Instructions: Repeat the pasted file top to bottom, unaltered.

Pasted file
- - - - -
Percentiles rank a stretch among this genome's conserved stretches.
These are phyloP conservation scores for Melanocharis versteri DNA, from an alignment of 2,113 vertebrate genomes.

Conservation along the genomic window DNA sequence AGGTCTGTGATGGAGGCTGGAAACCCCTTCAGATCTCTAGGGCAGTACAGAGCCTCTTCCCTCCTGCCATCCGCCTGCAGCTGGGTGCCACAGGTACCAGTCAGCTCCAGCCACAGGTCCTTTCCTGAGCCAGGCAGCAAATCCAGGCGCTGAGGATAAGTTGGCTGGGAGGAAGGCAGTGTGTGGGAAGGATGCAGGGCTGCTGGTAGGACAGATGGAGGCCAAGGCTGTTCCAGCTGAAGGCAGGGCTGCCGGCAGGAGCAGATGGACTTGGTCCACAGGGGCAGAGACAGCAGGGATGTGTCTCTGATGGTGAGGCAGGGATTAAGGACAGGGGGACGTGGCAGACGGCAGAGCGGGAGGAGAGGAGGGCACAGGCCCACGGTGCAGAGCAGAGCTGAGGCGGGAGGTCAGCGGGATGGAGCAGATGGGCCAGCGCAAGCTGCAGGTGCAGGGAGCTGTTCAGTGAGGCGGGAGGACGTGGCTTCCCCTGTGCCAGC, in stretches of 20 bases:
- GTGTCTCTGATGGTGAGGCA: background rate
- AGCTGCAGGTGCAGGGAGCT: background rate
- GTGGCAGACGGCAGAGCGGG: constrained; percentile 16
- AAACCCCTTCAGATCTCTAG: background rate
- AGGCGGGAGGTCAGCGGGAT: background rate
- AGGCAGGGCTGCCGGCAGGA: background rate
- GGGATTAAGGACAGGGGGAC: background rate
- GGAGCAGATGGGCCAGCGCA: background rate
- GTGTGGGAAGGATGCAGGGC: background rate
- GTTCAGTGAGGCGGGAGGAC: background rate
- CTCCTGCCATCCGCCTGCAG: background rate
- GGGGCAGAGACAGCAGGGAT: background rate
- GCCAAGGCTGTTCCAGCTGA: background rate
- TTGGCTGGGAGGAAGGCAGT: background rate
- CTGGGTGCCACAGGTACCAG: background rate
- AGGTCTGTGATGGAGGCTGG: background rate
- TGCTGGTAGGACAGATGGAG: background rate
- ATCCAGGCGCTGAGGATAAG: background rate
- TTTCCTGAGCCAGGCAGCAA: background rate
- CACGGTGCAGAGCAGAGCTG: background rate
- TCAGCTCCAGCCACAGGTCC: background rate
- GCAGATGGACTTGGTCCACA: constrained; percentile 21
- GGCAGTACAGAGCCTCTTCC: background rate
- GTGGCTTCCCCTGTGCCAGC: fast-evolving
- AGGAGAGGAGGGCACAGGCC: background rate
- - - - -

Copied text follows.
Percentiles rank a stretch among this genome's conserved stretches.
These are phyloP conservation scores for Melanocharis versteri DNA, from an alignment of 2,113 vertebrate genomes.

Conservation along the genomic window DNA sequence AGGTCTGTGATGGAGGCTGGAAACCCCTTCAGATCTCTAGGGCAGTACAGAGCCTCTTCCCTCCTGCCATCCGCCTGCAGCTGGGTGCCACAGGTACCAGTCAGCTCCAGCCACAGGTCCTTTCCTGAGCCAGGCAGCAAATCCAGGCGCTGAGGATAAGTTGGCTGGGAGGAAGGCAGTGTGTGGGAAGGATGCAGGGCTGCTGGTAGGACAGATGGAGGCCAAGGCTGTTCCAGCTGAAGGCAGGGCTGCCGGCAGGAGCAGATGGACTTGGTCCACAGGGGCAGAGACAGCAGGGATGTGTCTCTGATGGTGAGGCAGGGATTAAGGACAGGGGGACGTGGCAGACGGCAGAGCGGGAGGAGAGGAGGGCACAGGCCCACGGTGCAGAGCAGAGCTGAGGCGGGAGGTCAGCGGGATGGAGCAGATGGGCCAGCGCAAGCTGCAGGTGCAGGGAGCTGTTCAGTGAGGCGGGAGGACGTGGCTTCCCCTGTGCCAGC, in stretches of 20 bases:
- GTGTCTCTGATGGTGAGGCA: background rate
- AGCTGCAGGTGCAGGGAGCT: background rate
- GTGGCAGACGGCAGAGCGGG: constrained; percentile 16
- AAACCCCTTCAGATCTCTAG: background rate
- AGGCGGGAGGTCAGCGGGAT: background rate
- AGGCAGGGCTGCCGGCAGGA: background rate
- GGGATTAAGGACAGGGGGAC: background rate
- GGAGCAGATGGGCCAGCGCA: background rate
- GTGTGGGAAGGATGCAGGGC: background rate
- GTTCAGTGAGGCGGGAGGAC: background rate
- CTCCTGCCATCCGCCTGCAG: background rate
- GGGGCAGAGACAGCAGGGAT: background rate
- GCCAAGGCTGTTCCAGCTGA: background rate
- TTGGCTGGGAGGAAGGCAGT: background rate
- CTGGGTGCCACAGGTACCAG: background rate
- AGGTCTGTGATGGAGGCTGG: background rate
- TGCTGGTAGGACAGATGGAG: background rate
- ATCCAGGCGCTGAGGATAAG: background rate
- TTTCCTGAGCCAGGCAGCAA: background rate
- CACGGTGCAGAGCAGAGCTG: background rate
- TCAGCTCCAGCCACAGGTCC: background rate
- GCAGATGGACTTGGTCCACA: constrained; percentile 21
- GGCAGTACAGAGCCTCTTCC: background rate
- GTGGCTTCCCCTGTGCCAGC: fast-evolving
- AGGAGAGGAGGGCACAGGCC: background rate